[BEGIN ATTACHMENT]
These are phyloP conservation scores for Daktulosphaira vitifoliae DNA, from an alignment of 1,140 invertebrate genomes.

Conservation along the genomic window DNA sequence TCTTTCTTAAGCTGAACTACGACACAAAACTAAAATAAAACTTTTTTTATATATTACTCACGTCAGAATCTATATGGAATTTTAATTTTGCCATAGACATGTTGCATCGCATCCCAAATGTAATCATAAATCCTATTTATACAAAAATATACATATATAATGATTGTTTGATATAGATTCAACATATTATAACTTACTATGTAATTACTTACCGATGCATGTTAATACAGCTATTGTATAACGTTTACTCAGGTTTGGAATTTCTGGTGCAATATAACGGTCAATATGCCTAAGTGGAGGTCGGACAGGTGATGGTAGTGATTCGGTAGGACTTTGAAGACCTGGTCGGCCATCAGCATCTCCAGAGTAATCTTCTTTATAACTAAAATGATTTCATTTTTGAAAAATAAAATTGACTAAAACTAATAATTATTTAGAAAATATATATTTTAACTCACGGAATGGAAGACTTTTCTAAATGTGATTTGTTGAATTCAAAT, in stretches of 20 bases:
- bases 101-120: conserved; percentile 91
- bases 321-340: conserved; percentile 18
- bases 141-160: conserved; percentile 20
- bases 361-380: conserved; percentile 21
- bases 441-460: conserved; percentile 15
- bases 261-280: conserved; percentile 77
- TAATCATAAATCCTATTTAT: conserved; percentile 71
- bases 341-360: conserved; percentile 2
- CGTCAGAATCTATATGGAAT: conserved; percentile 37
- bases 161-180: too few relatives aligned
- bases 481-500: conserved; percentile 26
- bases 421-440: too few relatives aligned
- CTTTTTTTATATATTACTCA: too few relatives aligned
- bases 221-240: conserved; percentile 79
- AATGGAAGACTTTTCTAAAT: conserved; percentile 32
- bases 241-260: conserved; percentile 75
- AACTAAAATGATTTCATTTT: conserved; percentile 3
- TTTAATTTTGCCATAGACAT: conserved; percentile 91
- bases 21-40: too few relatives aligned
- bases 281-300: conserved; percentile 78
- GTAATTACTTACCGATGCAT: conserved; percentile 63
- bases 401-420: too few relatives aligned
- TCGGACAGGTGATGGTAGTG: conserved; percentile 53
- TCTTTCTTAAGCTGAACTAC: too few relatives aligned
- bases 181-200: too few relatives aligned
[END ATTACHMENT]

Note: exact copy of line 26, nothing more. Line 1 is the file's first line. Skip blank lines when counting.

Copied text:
- TCTTTCTTAAGCTGAACTAC: too few relatives aligned